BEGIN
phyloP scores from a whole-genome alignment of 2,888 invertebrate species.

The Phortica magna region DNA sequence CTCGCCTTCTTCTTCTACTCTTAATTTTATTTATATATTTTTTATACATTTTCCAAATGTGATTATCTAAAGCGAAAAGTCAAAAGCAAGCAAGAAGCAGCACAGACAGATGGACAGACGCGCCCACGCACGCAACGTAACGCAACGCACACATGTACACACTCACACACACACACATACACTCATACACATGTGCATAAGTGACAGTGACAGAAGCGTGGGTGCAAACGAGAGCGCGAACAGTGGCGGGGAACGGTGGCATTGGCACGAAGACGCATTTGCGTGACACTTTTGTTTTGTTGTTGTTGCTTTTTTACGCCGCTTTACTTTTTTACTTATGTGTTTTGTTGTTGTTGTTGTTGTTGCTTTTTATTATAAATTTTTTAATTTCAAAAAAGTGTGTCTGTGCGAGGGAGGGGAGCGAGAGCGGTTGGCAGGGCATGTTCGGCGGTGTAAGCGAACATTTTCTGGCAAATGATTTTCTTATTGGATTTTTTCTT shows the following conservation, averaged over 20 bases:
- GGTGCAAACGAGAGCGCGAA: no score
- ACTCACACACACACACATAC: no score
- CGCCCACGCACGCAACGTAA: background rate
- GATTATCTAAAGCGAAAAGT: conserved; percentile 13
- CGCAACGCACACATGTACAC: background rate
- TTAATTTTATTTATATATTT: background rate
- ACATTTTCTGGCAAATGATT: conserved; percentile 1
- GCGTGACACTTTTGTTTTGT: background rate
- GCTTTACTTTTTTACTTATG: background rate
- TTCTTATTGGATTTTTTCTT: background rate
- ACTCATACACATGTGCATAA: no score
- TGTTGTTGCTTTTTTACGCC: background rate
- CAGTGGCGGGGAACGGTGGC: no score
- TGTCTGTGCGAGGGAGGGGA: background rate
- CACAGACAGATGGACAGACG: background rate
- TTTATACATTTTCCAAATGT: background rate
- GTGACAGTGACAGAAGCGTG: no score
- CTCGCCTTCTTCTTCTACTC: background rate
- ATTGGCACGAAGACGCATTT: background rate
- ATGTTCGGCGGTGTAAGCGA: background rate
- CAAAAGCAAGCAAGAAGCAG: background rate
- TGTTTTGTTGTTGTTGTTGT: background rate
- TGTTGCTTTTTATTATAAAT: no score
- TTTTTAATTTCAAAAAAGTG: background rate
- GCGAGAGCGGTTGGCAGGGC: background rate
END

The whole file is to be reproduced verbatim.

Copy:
phyloP scores from a whole-genome alignment of 2,888 invertebrate species.

The Phortica magna region DNA sequence CTCGCCTTCTTCTTCTACTCTTAATTTTATTTATATATTTTTTATACATTTTCCAAATGTGATTATCTAAAGCGAAAAGTCAAAAGCAAGCAAGAAGCAGCACAGACAGATGGACAGACGCGCCCACGCACGCAACGTAACGCAACGCACACATGTACACACTCACACACACACACATACACTCATACACATGTGCATAAGTGACAGTGACAGAAGCGTGGGTGCAAACGAGAGCGCGAACAGTGGCGGGGAACGGTGGCATTGGCACGAAGACGCATTTGCGTGACACTTTTGTTTTGTTGTTGTTGCTTTTTTACGCCGCTTTACTTTTTTACTTATGTGTTTTGTTGTTGTTGTTGTTGTTGCTTTTTATTATAAATTTTTTAATTTCAAAAAAGTGTGTCTGTGCGAGGGAGGGGAGCGAGAGCGGTTGGCAGGGCATGTTCGGCGGTGTAAGCGAACATTTTCTGGCAAATGATTTTCTTATTGGATTTTTTCTT shows the following conservation, averaged over 20 bases:
- GGTGCAAACGAGAGCGCGAA: no score
- ACTCACACACACACACATAC: no score
- CGCCCACGCACGCAACGTAA: background rate
- GATTATCTAAAGCGAAAAGT: conserved; percentile 13
- CGCAACGCACACATGTACAC: background rate
- TTAATTTTATTTATATATTT: background rate
- ACATTTTCTGGCAAATGATT: conserved; percentile 1
- GCGTGACACTTTTGTTTTGT: background rate
- GCTTTACTTTTTTACTTATG: background rate
- TTCTTATTGGATTTTTTCTT: background rate
- ACTCATACACATGTGCATAA: no score
- TGTTGTTGCTTTTTTACGCC: background rate
- CAGTGGCGGGGAACGGTGGC: no score
- TGTCTGTGCGAGGGAGGGGA: background rate
- CACAGACAGATGGACAGACG: background rate
- TTTATACATTTTCCAAATGT: background rate
- GTGACAGTGACAGAAGCGTG: no score
- CTCGCCTTCTTCTTCTACTC: background rate
- ATTGGCACGAAGACGCATTT: background rate
- ATGTTCGGCGGTGTAAGCGA: background rate
- CAAAAGCAAGCAAGAAGCAG: background rate
- TGTTTTGTTGTTGTTGTTGT: background rate
- TGTTGCTTTTTATTATAAAT: no score
- TTTTTAATTTCAAAAAAGTG: background rate
- GCGAGAGCGGTTGGCAGGGC: background rate